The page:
Even though yields are down and the price is not inspiring, canola is the crop that will pay the bills on a lot of prairie farms this year.
However, if you farm in an area that can grow large green lentils or chickpeas, those crops show returns that eclipse canola.
While the recent estimates from Statistics Canada show average canola yields of around 39 bushels per acre in both Alberta and Manitoba, Saskatchewan’s average yield is pegged at only 32, reduced from the five-year average due to hot, dry weather.
Assuming a canola price of $10.50 a bushel, the average canola crop in Saskatchewan generates a gross return of around $336 an acre.
That towers over most other crops, but it must be noted that with high seed costs and a high nitrogen requirement, canola is more expensive to grow than many other crops.
Saskatchewan’s average spring wheat yield is estimated at 37.5 bushels an acre. Assuming a price of $6.50, that’s a gross return of $240 an acre.
Durum has a much lower average yield of 27 bushels per acre because it’s grown predominately in southern areas more affected by drought. Durum prices have been dropping quickly.
Whereas, $9 a bushel was available for some of the first durum harvested, the price now appears to be in the $7.60 range generating an average gross return of just $205 an acre.
StatsCan pegs the average barley yield in Saskatchewan at about 57 bushels an acre, well below Alberta’s 68 bushels and the 70 bushels assumed to be the average in Manitoba.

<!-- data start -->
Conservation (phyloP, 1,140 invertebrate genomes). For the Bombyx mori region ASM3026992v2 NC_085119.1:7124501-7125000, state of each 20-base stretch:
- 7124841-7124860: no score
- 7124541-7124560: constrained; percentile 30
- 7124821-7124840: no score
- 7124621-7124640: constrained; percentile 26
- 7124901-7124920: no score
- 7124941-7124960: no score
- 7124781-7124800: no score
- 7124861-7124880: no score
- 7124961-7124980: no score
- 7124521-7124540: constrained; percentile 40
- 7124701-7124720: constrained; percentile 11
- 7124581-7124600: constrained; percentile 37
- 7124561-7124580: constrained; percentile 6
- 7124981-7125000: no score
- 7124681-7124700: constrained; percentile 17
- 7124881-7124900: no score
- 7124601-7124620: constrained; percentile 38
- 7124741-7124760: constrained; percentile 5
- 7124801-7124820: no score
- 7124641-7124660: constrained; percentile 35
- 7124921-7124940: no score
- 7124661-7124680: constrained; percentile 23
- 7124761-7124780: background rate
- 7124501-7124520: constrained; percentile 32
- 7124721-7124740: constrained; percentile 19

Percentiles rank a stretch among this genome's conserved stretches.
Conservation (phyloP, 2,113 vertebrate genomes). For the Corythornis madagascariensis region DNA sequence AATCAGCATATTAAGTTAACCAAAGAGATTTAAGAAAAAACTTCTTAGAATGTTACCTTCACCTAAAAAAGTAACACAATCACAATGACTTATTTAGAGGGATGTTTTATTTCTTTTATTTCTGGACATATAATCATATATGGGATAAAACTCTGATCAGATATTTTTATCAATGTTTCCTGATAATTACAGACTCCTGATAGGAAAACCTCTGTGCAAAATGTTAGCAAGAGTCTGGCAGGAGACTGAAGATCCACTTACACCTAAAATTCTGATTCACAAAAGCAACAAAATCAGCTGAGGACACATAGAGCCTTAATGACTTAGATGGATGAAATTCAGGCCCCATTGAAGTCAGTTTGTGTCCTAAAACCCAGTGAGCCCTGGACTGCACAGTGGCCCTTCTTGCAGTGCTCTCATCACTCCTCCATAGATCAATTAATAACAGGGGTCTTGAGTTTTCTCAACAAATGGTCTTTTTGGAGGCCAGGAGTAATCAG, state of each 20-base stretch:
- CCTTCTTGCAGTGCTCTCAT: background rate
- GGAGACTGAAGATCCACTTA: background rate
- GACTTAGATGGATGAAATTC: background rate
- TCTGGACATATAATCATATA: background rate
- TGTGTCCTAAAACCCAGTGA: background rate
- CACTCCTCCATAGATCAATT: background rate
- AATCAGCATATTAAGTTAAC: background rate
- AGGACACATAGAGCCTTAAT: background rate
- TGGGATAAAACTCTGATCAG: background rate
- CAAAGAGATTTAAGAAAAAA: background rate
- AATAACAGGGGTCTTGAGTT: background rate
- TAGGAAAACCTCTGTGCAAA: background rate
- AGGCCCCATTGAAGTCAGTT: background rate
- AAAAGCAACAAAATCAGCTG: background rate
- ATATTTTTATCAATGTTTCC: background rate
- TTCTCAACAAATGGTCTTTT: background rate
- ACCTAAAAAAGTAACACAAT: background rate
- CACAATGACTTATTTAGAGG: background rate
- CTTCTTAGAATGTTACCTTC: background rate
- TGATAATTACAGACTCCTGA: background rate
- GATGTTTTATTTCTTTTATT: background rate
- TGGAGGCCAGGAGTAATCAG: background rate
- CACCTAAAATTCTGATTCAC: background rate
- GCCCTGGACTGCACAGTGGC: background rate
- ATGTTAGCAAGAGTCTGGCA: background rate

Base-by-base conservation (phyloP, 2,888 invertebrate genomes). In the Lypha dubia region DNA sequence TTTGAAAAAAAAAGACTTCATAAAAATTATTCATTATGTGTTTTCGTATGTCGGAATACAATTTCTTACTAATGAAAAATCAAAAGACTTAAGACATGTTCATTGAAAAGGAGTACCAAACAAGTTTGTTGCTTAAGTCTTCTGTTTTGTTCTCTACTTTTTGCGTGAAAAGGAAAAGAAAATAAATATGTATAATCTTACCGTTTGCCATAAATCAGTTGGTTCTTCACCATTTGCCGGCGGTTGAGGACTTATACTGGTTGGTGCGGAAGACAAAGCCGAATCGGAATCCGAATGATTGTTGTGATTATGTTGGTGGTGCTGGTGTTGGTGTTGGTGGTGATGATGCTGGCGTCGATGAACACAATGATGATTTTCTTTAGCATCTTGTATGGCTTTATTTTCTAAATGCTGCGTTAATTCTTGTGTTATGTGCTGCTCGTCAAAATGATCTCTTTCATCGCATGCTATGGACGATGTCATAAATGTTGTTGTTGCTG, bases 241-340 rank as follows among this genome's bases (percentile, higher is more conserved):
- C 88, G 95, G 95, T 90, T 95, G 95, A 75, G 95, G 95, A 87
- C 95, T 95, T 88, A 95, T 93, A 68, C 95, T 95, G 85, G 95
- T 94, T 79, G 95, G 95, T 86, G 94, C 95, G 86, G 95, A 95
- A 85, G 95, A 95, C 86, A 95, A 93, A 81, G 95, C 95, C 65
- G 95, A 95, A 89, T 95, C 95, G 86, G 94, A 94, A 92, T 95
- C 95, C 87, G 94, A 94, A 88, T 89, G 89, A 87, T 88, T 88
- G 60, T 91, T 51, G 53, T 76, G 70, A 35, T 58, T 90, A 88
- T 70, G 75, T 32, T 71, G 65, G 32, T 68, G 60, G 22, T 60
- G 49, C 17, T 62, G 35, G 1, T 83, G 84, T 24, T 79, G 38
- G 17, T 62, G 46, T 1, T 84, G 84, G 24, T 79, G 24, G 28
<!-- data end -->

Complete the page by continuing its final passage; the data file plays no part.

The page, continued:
In many areas of Saskatchewan, a feed barley price of around $3.30 appears to be available, generating an uninspiring gross return of just $188 an acre.
If you’re able to sell your barley for malting, the economics improve substantially.
The average flaxseed yield in Saskatchewan is only 18 bushels per acre, far below the 29 bushels estimated for Alberta. At 18 bushels an acre and a price of around $12 a bushel, the average gross return is only $216 an acre.
Soybean acreage increased dramatically in Saskatchewan this year, but the early yield estimate of 24 bushels per acre isn’t stellar. Assuming a local price of around $10.50 an acre, the average soybean return is around $252 an acre.
In Manitoba, it’s easy to see why soybeans have quickly become an important crop. The average soybean yield in that province is estimated at 36 bushels per acre, just a few bushels behind canola.
On lentils, there’s a huge difference in gross return between the red and green types. The red lentil price has slipped to around 21 cents a pound. With a StatsCan estimated yield of 1,166 pounds per acre, red lentils generate a gross return of $244 an acre.
The price for a No. 2 large green lentil is almost exactly double at around 42 cents a lb., generating a gross return of $489 an acre. In fairness, red lentils typically yield a bit better than large greens and they’re less expensive to grow because of lower seed costs. Still, large green profitability is going to be far ahead of the reds.
Among the field crops reported by StatsCan, the gross return winner by a mile is chickpeas. Average yield is estimated at 1,225 lb an acre. Kabuli chickpeas currently have bids around 63 cents a lb., generating a gross return of $772 an acre, more than double that of canola.
Kevin Hursh is an agricultural journalist, consultant and farmer. He can be reached by e-mail at firstname.lastname@example.org.